I must work harder: DSL at 150Mhz, 32Mb

This is not the first time I have used Damn Small Linux on the Mebius. Since June or so, when I bought it, I’ve used DSL as a sort of backup or interloper distro, usually for the purpose of installing others across USB.

But in fairness, I made a point of installing it directly to the hard drive, and the lesson learned is: I must work harder.

Usually any number of well-meaning but late-to-the-party visitors suggest DSL when I talk about distros that will work at 150Mhz, with 32Mb on board. It’s the obvious pick.

Probably in the same way any number of well-meaning but again late-to-the-party visitors will suggest Slitaz or Tiny Core or Puppy Linux or Debian. And I say thank you for the suggestions, but I’ve been down those roads.

There are no surprises with DSL. It’s been around as long, if not longer, than I can remember. I am only half saddened that it’s not actively developed any longer, since it’s just as usable now as it ever has been.

To be fair to DSL and to be fair to some of the other distros I’ve looked at lately, DSL did need a little prodding to get into fully usable condition.

Installation went fine, although I used only one “gigantic” 512Mb partition for both the system and home, and a teeny little 128Mb for swap. And a vast wilderness of about 7Gb beyond, unallocated.

The screen needed a little bit of tweaking, but the xsetup.sh script does all the work for you, so there wasn’t anything difficult in getting it to jump to the right size and right dimensions.

In total, the system uses only about 16 of the 29Mb available, which gives lots of space for applications or frills. Programs start snappy, with no swapping or lag, as I have had in the past with other systems.

Network is a little bit of a stumbling point for me; the wireless cards I usually rely on — and which I am sure have worked in the past — don’t seem to respond.

Wired ones however, for example ne2000-based cards, work great. If I string a cable to the router, it’s a champion in the true sense of the word.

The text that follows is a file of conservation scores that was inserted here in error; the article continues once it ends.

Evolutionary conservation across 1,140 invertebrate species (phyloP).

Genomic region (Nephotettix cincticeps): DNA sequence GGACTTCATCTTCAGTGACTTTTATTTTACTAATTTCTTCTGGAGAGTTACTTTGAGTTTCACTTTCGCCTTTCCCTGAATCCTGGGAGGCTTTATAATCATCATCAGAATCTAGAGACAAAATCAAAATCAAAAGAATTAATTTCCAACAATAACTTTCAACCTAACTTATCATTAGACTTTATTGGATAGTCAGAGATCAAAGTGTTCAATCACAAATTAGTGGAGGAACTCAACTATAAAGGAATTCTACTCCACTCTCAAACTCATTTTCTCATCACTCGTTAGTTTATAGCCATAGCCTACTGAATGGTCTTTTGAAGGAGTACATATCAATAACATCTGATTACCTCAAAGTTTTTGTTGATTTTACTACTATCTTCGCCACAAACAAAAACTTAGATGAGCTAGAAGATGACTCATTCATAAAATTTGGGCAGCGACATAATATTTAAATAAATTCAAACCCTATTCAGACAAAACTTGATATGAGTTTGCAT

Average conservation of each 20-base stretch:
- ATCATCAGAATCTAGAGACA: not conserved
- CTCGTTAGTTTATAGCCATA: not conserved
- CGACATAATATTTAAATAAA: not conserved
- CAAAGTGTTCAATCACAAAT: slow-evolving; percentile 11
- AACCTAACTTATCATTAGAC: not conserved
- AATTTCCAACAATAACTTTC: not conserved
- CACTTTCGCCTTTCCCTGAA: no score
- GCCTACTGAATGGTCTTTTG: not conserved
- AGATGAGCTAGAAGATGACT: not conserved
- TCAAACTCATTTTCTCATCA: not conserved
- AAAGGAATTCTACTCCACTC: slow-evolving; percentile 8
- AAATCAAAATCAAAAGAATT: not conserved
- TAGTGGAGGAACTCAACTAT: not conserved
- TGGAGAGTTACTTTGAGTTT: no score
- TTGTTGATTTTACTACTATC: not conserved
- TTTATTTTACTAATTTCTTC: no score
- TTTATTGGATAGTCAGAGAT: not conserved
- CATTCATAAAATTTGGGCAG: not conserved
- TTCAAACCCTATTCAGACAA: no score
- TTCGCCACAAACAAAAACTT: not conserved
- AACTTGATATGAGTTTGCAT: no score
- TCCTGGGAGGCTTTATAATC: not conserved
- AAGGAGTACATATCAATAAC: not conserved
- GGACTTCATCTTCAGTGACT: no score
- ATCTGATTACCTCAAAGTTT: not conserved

Wireless is a bit tricky for some reason, in the 4.4.10 release. For the record, I’ve tried orinoco, rt61 and ath5k-based cards, with no luck. No major loss though; my router is only about a meter from the computer.

No, the real kick in the teeth is sound. Not only does DSL find the ISA sound card in this machine, but it configures it properly, sets the volume, and has it up and running even before the desktop appears. (I can hear a little speaker hiss when it comes online.)

And miracle of miracles: Playback is smooth and clean. No stuttering, no skipping, no lag — I’m using the same audio files that were more or less unplayable at any speed below 200Mhz with Crux, archlinux-i586, Debian. …

So obviously I’m doing something wrong. I have managed to wade through the jungle of setting up featherweight, custom-built desktops, and I can get sound working on a minimum of resources.

But DSL is still miles ahead of me in the grand scale of things. My own versions sound like someone singing through spinning fan blades. DSL sounds like the real deal (disregarding that speaker hiss I mentioned … that’s just a fact of 14-year-old laptop speakers šŸ™„ ).

So I can’t pat myself on the back just yet. If I can get things working right, in the same way DSL can, I’ll consider myself vaguely successful. But until that day … I will work harder. šŸ˜€

9 thoughts on “I must work harder: DSL at 150Mhz, 32Mb

  1. Calvin

    I’m gonna f00f you k.mandla!

    For science though, try compiling a little program to see what really happens when you do. Will Intel factories explode? Will it rain cats and dogs? idunno

  2. mrreality

    Ive run dsl live alot as a tool(usually for seeing the HW) -I how ever always seem to never get a successful install and as there forums seem kinda dead ,I have looked for a comprehensive How To for it with little success.
    Either Im blind or just keep missing it ,would you have one buy chance or a fellow reader?
    Thank you.

  3. hecatae

    is it possible to upgrade DSL (based on Debian Oldstable) to Debian Sid? – would it just take:
    1) changing the /etc/apt/sources.list entries from oldstable to unstable
    2) changing the /etc/apt/preferences from stable to unstable
    3) making sure that APT::ForceLoop Break=1; is in your /etc/apt/apt.conf file
    4) ping pong back and forth between apt-get dist-upgrade and apt-get -f install.

  4. anon

    It’s true Tiny Core, an in-ram distro, won’t run on 32mb ram. But if you ever come across one with 64mb or more ram, even with a slow cpu, it’s fun seeing it fly faster than a Win7 machine from this year šŸ˜‰

    1. K.Mandla Post author

      You know, Tiny Core will actually run on this machine, but it’s the graphics card and not the RAM that is the biggest impediment.

      Trident-series cards from the 1996-1997 era seem to have been built on VESA1.2, not the “newer” standard of VESA2.0. Which is all the stranger because my Fujitsu machine is a year older (at least) and has VESA2.0. Go figure. … šŸ™„

  5. Pingback: The trailing edge of the wave: The CTX EzBook 800 | Motho ke motho ka botho

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